Securities Exchange Board of India (SEBI): G Mahalingam, (Whole Time Member) while revising the recommendations made by the Designated Authority (DA) considering the serious lapses of the Noticee (Book Running Lead Manager) in regards with carrying out due diligence, were taken note of. Resultantly, Noticee is prohibited from accepting any new clients for a period of three months.
The present matter was brought out from an investigation carried out by SEBI into the IPO of Sudar Industries Ltd. (SIL), for which Ashika Capital Limited (Noticee) was the Book Running Lead Manager (BRLM), in which certain lapses were found on account of BRLM. In the instant case the Delegated Authority had observed that the issuer company did not disclose the transactions of Addon Exports, A R Fabrics, Elim Traders, RJ Traders and Shalom Fashion, which were proprietorship firms of employees of SIL and persons connected to it, in the related party transaction. The Noticee contended that there was nothing on record that could have raised an iota of suspicion that the proprietorships in question were connected with the employees and there were no standard guidelines for the due diligence process.
Issues raised were:
- Non-disclosure of Independent director’s involvement in key strategic and financial decisions
- Heavy dependence on few buyers/suppliers and non-disclosure of the buyers and suppliers being related to the promoters and the promoter group
- Wrong disclosures made in the offer document regarding KMPs
- Non – Disclosure of Related Party Transactions
The enquiry report indicated clearly that SIL was very much dependent on its clients for around 80% of its revenues and further established a cogent pecuniary relationship.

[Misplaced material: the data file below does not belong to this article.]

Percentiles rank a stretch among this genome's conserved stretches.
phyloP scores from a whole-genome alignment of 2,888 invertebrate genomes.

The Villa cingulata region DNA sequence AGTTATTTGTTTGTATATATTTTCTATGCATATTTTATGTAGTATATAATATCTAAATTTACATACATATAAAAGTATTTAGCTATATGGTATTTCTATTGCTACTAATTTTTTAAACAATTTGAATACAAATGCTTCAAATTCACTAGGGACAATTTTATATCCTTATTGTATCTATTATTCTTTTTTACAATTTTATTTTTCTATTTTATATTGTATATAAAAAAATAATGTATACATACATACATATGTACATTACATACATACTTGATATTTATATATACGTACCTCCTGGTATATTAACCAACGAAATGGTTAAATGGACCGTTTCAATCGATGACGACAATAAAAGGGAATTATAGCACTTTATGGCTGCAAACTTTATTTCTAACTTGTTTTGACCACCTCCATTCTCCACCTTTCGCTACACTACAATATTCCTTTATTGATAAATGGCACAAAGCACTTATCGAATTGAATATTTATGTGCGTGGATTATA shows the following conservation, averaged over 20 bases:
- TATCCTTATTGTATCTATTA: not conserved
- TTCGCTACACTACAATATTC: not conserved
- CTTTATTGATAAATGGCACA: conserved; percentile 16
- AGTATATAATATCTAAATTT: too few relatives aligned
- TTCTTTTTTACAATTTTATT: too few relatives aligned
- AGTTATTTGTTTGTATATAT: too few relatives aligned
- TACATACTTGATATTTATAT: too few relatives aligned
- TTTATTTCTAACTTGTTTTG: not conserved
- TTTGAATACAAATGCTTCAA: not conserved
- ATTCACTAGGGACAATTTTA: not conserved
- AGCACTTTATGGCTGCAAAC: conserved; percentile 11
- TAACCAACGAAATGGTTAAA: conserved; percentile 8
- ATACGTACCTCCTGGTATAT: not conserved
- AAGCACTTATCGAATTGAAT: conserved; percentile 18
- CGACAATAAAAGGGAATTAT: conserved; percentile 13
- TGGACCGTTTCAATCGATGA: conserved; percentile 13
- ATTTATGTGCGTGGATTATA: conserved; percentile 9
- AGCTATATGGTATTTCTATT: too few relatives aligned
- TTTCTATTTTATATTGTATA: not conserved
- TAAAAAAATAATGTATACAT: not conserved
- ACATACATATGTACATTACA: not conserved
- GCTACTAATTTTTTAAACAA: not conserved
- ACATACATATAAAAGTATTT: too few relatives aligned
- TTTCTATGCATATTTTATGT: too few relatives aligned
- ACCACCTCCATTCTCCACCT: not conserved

It was thus held, “…It was further noted that the Noticee had merely relied on an undertaking and information given by the issuer company instead of independently verifying the facts by examination of documents. Thus, the merchant banker in the present case has mechanically disclosed the information provided by the issuer without exercising reasonable diligence to ensure adequate, true and fair disclosures in the prospectus. The Noticee by not independtly exercising adequate diligence has deprived the investors of material information to enable them to make a balanced and well informed decision, which clearly breached the obligations imposed…”.
While stressing on the need for diligence, a landmark judgment of the Supreme Court was referred to, Chander Kanta Bansal V. Rajinder Singh Anand (2008) 5 SCC 117 “…According to Oxford Dictionary (Edn. 2006),the word “diligence” means careful and persistent application or effort. “Diligent” means careful and steady in application to one’s work and duties, showing care and effort. As per Black’s law Dictionary (18thEdn), “Due Diligence” means the diligence reasonably expected from, and ordinarily exercised by, a person who seeks to satisfy a legal requirement or to discharge an obligation. According to Words and Pharses by Drain-Dyspnea (PermanentEdn.13-A)“due diligence”, in law, means doing everything reasonable, not everything possible.“ Due Diligence” means reasonable diligence. It means such diligence as a prudent man would exercise in the conduct of his own affairs…”.
Further stated that, “…I find that the recommendation is not commensurate with the gravity of the lapses/acts of negligence attributable to the Noticee. Hence, I am inclined to appropriately revise the recommendation and pass suitable directions…”.
[Sudar Industries Limited, In re, 2021 SCC OnLine SEBI 62, decided on 17-03-2021]